The LA Gallery

Normally, I only cherry-pick the images I post on this blog, because this is not a travel blog, but rather about photography itself. However, when I went through the pictures I took last year in Los Angeles, in particular the ones I had taken with the Leica MP and a roll of Kodak Portra 160, I thought although they will never win a price, they are still a good reflection of what LA feels like. So here you have it.

All images are untouched (only one is leveled, because as usual I couldn’t hold my camera straight :)).

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Farmers Market #2

Farmers Market in Los Angeles has a plethora of photographic motives. So if you ever visit LA, I would highly recommend you stop by. Not only for photographs, but also to just sit down in one of the many kiosks and have a sip of ice tea and watch the sellers in their booths and the people strolling by.

Leica MP | Leica Summicron-M 35mm f/2 ASPH. | Kodak Portra 160

Leica MP | Leica Summicron-M 35mm f/2 ASPH. | Kodak Portra 160

Adventslesung

Reading Christmas short stories, drinking Glühwein (hot vine) and having good company – is there any better combination? All of this and more was to be had last night at an “Adventslesung” (loosely translated a “Christmas book reading”) in Dresden. Three young authors from Dresden – Frank Goldammer, Willi Hetze and Francis Mohr – were reading from their own short stories most of which had a Christmas theme or were at least set in Winter.

Most of the stories were really tongue in cheek albeit gave you something to chew on and think about as well. So it wasn’t necessarily light literature, and I thought that really fitted Christmas which is or at least should be a time of reflection and contemplation as well.

All three authors publish their books at “Dresdner Buchverlag“.

Rays of Life

Leica SL (TYP 601) | Leica Summicron-M 2/35mm ASPH. | f/2 | 1/1000s | ISO 50 | Edited in Lightroom and Color Efex Pro

Leica SL (TYP 601) | Leica Summicron-M 2/35mm ASPH. | f/2 | 1/1000s | ISO 50 | Edited in Lightroom and Color Efex Pro

Taking photographs can be very rewarding. Taking photographs of people can be even more rewarding. But usually you know nothing about the people who you photograph on the street. They are just passers-by. In a best case scenario they are a collection of well exposed and hopefully equally well composed pixels on your camera sensor or film.

The icing on the cake, however, is when you get to know your photographic subject at least a teeny bit and scratch the surface of his or her thoughts and ideas. In a crowded pedestrian street in the middle of the city where everybody is rushing from shop to shop or appointment to appointment that seems highly unlikely to ever happen. And yet, sometimes, fortune is with you. As it was with me today. I was just strolling through the streets trying to kill some time until my next appointment, the weather was extremely nice, although very cold, but the sun had this very winterly glow with harsh shadows and crisp air. So I thought I take my camera out and just try my luck.

And then I saw this guy in my picture leaning against this city-light ad thingie. I was only pointing the camera at him and not even taking a picture yet, and he began speaking to me. So I approached him, and of course the very first question was what I was taking the photographs for. So we engaged in a very nice conversation about my blog, what he does for a living etc. etc. etc. And this, really, is what makes photography such a pleasure. Without my camera I would have never spoken to him, never heard his story, would have never been able to grasp what was on his mind.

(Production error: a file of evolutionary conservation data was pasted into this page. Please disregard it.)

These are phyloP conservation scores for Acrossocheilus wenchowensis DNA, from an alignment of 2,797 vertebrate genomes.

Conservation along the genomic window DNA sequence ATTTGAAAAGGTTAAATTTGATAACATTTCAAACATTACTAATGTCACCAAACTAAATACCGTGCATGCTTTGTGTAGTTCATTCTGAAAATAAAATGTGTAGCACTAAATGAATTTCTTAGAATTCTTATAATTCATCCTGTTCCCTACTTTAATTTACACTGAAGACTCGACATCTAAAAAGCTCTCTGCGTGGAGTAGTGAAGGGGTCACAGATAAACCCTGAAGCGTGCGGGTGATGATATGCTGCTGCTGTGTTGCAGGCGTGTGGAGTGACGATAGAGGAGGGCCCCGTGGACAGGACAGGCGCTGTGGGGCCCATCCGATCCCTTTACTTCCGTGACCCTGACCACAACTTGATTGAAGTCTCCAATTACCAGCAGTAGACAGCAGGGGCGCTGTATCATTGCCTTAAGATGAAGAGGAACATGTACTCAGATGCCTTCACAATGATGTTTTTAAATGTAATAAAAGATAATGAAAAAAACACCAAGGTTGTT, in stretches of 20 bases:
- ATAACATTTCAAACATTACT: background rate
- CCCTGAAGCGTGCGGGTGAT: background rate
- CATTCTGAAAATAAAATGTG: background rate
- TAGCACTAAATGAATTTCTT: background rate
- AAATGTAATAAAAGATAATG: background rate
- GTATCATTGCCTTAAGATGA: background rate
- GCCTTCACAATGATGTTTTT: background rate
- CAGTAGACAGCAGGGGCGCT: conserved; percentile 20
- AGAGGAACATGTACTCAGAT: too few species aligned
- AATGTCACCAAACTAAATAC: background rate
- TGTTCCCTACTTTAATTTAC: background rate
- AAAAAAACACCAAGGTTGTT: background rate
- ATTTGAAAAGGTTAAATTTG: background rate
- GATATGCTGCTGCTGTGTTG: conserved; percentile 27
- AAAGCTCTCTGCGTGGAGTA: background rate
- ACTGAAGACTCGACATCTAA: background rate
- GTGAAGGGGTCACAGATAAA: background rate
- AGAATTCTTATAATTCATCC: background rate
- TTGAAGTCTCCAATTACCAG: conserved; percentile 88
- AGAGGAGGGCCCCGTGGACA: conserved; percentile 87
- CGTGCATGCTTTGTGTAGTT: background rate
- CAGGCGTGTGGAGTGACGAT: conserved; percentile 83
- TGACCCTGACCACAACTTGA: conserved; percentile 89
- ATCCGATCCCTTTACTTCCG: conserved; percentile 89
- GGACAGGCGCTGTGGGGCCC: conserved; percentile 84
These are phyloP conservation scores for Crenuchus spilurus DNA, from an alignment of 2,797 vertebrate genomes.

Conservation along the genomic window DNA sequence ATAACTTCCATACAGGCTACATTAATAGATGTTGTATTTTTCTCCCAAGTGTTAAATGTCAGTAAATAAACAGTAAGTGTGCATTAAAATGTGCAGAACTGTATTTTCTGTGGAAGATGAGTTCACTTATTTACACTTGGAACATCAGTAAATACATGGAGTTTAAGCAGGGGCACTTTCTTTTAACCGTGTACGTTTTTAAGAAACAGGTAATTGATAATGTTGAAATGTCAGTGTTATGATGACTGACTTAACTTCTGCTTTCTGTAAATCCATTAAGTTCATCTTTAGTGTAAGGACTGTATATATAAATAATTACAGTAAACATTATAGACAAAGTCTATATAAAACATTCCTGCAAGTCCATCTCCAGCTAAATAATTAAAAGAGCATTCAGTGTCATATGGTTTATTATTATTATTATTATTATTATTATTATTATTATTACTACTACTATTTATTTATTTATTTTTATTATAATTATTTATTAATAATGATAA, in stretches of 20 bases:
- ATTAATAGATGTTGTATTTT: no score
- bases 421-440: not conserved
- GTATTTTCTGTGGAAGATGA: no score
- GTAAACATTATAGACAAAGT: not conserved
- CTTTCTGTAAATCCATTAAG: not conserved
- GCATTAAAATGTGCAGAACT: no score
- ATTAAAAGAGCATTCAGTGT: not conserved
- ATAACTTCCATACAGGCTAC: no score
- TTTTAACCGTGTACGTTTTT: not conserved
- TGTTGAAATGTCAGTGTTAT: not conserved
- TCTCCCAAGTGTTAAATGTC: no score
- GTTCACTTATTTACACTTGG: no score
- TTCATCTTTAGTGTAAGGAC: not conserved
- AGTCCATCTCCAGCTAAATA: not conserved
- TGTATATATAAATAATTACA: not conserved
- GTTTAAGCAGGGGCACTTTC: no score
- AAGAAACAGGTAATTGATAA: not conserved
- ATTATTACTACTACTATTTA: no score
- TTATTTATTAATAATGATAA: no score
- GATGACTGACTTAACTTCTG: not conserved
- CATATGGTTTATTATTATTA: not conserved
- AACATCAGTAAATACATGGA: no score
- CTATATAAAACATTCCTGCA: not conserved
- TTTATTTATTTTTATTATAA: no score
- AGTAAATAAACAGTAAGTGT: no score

After five minutes of conversing he agreed that I may take some photos of him. And he was a natural. No stupid posing, no looking into the camera. Just a very relaxed pose, as if I would not even be there. Perfection.

At the end of the day, a nice photograph can be something beautiful to look at. But sometimes the story behind these photographs can be much more interesting than the surface of what you are looking at – more than a collection of pixels and electric current.

Canter’s Deli

Another one of those tips I got from a friend who lives in LA: Canter’s Deli. Supposedly the best Deli in town, and although I can’t attest to that since I did not try any other Deli while in LA, what I can say is that the look and feel is very authentic 50s/60s Deli-style, but more importantly the burgers were just outstandingly good. Oh, and I do not recall ever having had a stronger Margarita than in that place. I believe it only consisted of Tequila. I doubt there was anything else in it to be honest. Fortunately, Uber took care of my ride home :).

Leica M Monochrom (Typ 246) | Leica Summilux-M 50mm f/1.4 ASPH. | f/1.4 | 1/60s | ISO 320

Leica M Monochrom (Typ 246) | Leica Summilux-M 50mm f/1.4 ASPH. | f/1.4 | 1/60s | ISO 320

Walk of Fame

Being a tourist you also have to do the touristy stuff at some point right? Naturally, on my first night in LA I had to do the Walk of Fame. After dinner at “The Hungry Cat” (consequently they served primarily fish and seafood) I strolled down Hollywood Blvd. from Vine St. to La Brea Ave. Was a quick walk. It’s one of those “Seen it, done it” checkmark items. It was really difficult to see the interesting things among a gazillion tourists. One of which was this sculptor.

Leica M Monochrom | Leica Summicron-M f/2 ASPH. | 1/30s | f/2 | ISO 320

Leica M Monochrom | Leica Summicron-M f/2 ASPH. | 1/30s | f/2 | ISO 320